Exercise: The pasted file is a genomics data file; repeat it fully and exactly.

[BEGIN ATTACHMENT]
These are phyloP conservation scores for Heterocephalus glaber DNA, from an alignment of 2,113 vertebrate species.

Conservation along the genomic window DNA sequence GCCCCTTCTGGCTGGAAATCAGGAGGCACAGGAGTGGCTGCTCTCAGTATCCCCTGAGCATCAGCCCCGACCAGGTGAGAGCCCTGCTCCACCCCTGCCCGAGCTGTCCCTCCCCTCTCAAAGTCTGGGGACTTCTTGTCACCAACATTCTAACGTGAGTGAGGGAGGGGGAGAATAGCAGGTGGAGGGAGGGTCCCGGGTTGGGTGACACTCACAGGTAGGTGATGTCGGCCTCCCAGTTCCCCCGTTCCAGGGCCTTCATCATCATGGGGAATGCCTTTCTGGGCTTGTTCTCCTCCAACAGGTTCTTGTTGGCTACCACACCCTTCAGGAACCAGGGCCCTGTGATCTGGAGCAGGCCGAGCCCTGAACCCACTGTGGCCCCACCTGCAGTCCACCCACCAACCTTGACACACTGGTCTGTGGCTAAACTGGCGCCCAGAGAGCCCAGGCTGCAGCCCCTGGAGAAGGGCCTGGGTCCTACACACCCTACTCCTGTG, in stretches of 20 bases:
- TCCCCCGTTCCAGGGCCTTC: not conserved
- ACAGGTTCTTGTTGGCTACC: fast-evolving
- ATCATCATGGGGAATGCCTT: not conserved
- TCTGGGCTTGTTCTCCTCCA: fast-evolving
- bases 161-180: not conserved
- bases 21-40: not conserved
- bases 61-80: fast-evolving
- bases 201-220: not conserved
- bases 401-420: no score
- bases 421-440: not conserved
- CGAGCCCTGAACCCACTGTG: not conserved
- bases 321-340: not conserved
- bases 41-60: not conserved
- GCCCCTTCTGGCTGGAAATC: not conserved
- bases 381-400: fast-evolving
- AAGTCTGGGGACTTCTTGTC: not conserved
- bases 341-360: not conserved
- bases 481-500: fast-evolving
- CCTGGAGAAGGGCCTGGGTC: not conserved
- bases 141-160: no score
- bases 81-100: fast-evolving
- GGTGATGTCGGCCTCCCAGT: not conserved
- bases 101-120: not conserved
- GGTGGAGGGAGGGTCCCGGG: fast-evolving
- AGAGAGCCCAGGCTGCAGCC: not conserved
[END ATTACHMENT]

These are phyloP conservation scores for Heterocephalus glaber DNA, from an alignment of 2,113 vertebrate species.

Conservation along the genomic window DNA sequence GCCCCTTCTGGCTGGAAATCAGGAGGCACAGGAGTGGCTGCTCTCAGTATCCCCTGAGCATCAGCCCCGACCAGGTGAGAGCCCTGCTCCACCCCTGCCCGAGCTGTCCCTCCCCTCTCAAAGTCTGGGGACTTCTTGTCACCAACATTCTAACGTGAGTGAGGGAGGGGGAGAATAGCAGGTGGAGGGAGGGTCCCGGGTTGGGTGACACTCACAGGTAGGTGATGTCGGCCTCCCAGTTCCCCCGTTCCAGGGCCTTCATCATCATGGGGAATGCCTTTCTGGGCTTGTTCTCCTCCAACAGGTTCTTGTTGGCTACCACACCCTTCAGGAACCAGGGCCCTGTGATCTGGAGCAGGCCGAGCCCTGAACCCACTGTGGCCCCACCTGCAGTCCACCCACCAACCTTGACACACTGGTCTGTGGCTAAACTGGCGCCCAGAGAGCCCAGGCTGCAGCCCCTGGAGAAGGGCCTGGGTCCTACACACCCTACTCCTGTG, in stretches of 20 bases:
- TCCCCCGTTCCAGGGCCTTC: not conserved
- ACAGGTTCTTGTTGGCTACC: fast-evolving
- ATCATCATGGGGAATGCCTT: not conserved
- TCTGGGCTTGTTCTCCTCCA: fast-evolving
- bases 161-180: not conserved
- bases 21-40: not conserved
- bases 61-80: fast-evolving
- bases 201-220: not conserved
- bases 401-420: no score
- bases 421-440: not conserved
- CGAGCCCTGAACCCACTGTG: not conserved
- bases 321-340: not conserved
- bases 41-60: not conserved
- GCCCCTTCTGGCTGGAAATC: not conserved
- bases 381-400: fast-evolving
- AAGTCTGGGGACTTCTTGTC: not conserved
- bases 341-360: not conserved
- bases 481-500: fast-evolving
- CCTGGAGAAGGGCCTGGGTC: not conserved
- bases 141-160: no score
- bases 81-100: fast-evolving
- GGTGATGTCGGCCTCCCAGT: not conserved
- bases 101-120: not conserved
- GGTGGAGGGAGGGTCCCGGG: fast-evolving
- AGAGAGCCCAGGCTGCAGCC: not conserved